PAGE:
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Make fire procedures a hot topic in your workplace

DESPITE stringent legislation, there are still businesses and other organisations that are flouting laws and risking prosecution by failing to have basic fire procedures and safety equipment in place according to workplace equipment provider Slingsby.

Under the Regulatory Reform (Fire Safety) Order 2005, all employers are required to carry out a fire risk assessment to identify potential hazards and then take action to reduce them. They must also have a plan in place in case of emergency that all employees are aware of, nominate people to assist in implementing it and provide relevant training where necessary.

All buildings should have adequate escape routes that suit the size and layout of a building and relevant signage should be displayed detailing fire procedures and highlighting exits. In premises where employees could be unaware of a fire, either because they can’t see it or they are too far away to hear warnings from colleagues, suitable fire alarms should be installed and emergency lighting may be necessary in escape routes that are very dark or used during the hours of darkness.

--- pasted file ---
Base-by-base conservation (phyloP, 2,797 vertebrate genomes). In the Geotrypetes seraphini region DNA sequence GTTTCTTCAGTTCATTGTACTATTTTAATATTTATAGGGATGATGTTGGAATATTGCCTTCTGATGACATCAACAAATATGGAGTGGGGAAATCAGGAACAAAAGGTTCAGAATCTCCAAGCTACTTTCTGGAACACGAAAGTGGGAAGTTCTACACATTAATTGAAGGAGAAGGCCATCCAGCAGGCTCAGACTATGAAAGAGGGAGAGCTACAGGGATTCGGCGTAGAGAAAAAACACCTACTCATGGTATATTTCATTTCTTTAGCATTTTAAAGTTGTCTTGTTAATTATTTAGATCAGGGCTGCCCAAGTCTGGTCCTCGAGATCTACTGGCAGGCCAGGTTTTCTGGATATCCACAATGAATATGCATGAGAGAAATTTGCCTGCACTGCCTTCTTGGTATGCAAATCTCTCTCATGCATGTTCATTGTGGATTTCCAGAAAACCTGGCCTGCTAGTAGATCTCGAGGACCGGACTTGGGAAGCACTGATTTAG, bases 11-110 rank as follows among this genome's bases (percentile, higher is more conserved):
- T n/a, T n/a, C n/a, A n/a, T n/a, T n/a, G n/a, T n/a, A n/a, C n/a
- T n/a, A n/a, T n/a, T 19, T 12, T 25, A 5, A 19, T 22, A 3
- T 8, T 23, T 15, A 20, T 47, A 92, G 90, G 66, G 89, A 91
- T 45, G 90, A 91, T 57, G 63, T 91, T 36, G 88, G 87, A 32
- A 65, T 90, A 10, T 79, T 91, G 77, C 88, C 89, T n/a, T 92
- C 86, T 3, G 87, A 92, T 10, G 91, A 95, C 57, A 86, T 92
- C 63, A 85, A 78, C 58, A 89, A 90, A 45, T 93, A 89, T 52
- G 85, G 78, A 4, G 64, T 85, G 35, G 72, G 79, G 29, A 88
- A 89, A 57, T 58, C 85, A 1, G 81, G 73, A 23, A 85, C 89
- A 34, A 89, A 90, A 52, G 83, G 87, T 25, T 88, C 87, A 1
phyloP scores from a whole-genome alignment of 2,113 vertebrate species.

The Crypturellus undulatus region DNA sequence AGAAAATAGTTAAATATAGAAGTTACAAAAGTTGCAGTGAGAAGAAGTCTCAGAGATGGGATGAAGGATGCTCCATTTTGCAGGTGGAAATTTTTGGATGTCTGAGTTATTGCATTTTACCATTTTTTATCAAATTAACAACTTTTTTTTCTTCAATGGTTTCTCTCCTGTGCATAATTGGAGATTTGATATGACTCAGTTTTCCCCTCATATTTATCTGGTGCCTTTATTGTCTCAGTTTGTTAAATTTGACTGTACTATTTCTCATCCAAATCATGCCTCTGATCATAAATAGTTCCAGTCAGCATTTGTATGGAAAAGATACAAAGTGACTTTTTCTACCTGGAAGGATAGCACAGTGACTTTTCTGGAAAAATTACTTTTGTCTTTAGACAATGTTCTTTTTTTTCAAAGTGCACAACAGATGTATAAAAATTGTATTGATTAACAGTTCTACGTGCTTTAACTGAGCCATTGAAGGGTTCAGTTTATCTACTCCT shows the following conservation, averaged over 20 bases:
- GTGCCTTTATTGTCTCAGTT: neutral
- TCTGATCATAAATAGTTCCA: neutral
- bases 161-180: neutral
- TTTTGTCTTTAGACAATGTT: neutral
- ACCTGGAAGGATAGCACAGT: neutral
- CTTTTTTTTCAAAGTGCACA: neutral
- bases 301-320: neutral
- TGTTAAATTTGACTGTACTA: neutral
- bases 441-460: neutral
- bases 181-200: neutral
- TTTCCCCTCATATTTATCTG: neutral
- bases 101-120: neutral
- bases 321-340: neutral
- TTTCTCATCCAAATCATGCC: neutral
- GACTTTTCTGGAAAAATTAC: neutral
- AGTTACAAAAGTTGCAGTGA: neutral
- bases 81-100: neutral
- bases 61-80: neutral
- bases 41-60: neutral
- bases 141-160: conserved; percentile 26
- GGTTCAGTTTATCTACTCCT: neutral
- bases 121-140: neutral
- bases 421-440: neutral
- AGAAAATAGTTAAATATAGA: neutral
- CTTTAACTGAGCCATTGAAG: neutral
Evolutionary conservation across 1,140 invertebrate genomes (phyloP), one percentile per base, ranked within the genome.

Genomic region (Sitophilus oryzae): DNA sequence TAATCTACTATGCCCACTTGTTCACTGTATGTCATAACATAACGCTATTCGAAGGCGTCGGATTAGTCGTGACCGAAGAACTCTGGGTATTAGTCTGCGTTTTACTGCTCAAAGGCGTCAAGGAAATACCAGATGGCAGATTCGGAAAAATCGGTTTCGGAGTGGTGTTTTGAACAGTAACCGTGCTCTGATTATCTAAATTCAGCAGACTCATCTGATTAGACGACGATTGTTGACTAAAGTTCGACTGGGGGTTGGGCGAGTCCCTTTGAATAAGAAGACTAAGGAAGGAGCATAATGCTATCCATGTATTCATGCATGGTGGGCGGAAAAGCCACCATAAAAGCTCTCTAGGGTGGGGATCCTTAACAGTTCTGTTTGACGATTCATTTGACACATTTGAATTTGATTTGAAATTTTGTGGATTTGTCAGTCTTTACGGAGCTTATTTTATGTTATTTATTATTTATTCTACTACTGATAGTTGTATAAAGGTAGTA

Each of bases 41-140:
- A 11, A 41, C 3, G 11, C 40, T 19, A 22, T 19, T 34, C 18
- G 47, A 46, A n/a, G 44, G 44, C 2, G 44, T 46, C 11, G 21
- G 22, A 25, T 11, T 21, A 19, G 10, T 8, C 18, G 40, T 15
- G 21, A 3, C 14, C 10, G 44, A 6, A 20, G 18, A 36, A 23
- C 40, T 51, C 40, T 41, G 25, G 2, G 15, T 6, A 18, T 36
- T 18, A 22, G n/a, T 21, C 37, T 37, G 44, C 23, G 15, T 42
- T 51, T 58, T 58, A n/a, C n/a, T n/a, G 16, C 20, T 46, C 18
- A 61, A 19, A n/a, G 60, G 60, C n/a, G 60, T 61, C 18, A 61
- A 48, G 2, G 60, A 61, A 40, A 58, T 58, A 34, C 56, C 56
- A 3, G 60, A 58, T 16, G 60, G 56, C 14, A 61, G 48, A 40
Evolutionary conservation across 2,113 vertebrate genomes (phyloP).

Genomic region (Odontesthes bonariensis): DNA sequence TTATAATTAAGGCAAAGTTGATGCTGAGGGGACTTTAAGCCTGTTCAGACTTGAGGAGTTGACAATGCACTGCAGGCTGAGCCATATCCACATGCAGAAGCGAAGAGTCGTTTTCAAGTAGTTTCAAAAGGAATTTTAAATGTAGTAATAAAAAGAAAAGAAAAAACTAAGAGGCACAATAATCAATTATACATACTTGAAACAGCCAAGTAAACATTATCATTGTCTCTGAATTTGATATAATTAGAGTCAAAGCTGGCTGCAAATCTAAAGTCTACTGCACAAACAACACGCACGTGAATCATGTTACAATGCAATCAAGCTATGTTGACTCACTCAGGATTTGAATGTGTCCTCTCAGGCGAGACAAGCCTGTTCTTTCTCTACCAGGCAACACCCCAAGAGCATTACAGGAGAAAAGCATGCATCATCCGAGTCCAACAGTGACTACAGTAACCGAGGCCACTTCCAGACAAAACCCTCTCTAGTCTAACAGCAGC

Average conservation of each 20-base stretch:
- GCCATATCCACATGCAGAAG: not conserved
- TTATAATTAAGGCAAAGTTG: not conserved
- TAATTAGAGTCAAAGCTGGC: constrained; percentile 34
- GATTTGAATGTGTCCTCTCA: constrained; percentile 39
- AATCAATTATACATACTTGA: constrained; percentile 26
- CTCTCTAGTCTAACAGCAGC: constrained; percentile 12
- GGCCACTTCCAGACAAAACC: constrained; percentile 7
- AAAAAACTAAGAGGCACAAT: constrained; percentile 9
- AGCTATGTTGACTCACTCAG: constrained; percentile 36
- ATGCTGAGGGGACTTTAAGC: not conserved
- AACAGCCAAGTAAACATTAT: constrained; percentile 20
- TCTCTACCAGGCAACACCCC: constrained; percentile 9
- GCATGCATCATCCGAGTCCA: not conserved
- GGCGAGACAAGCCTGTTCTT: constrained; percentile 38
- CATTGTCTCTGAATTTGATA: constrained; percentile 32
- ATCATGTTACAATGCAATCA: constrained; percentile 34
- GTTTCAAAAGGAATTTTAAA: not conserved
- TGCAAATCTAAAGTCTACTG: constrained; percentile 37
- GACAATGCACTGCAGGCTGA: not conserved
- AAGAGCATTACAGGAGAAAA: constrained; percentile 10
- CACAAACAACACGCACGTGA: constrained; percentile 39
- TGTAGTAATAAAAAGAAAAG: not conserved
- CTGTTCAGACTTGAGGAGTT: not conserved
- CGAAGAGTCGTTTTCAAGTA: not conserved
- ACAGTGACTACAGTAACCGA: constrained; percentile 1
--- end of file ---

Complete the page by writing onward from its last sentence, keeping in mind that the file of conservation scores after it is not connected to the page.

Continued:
Usually one suitably located water based extinguisher is also required for each 200m2 of floor space, with a minimum of one extinguisher per floor. However, in large or more complex premises, and depending on individual risks, a greater number or range of extinguishers is likely to be required and some premises may also require hose reels and fire blankets.

Lee Wright, marketing director of Slingsby, explains: "In most cases, introducing fire procedures is quick and easy but yet we still regularly visit workplaces that require help because they are breaking the law. In every workplace there should be a nominated person who is responsible for taking charge of the fire procedures.

"This involves carrying out and regularly reviewing a risk assessment, making sure all employees are aware of the fire procedures and ensuring that the workplace has the correct equipment in place and that it is maintained in accordance with both the law and the manufacturer’s guidelines. It’s also vital that any employees that would be expected to use extinguishers, or other more complicated equipment, have had relevant training."

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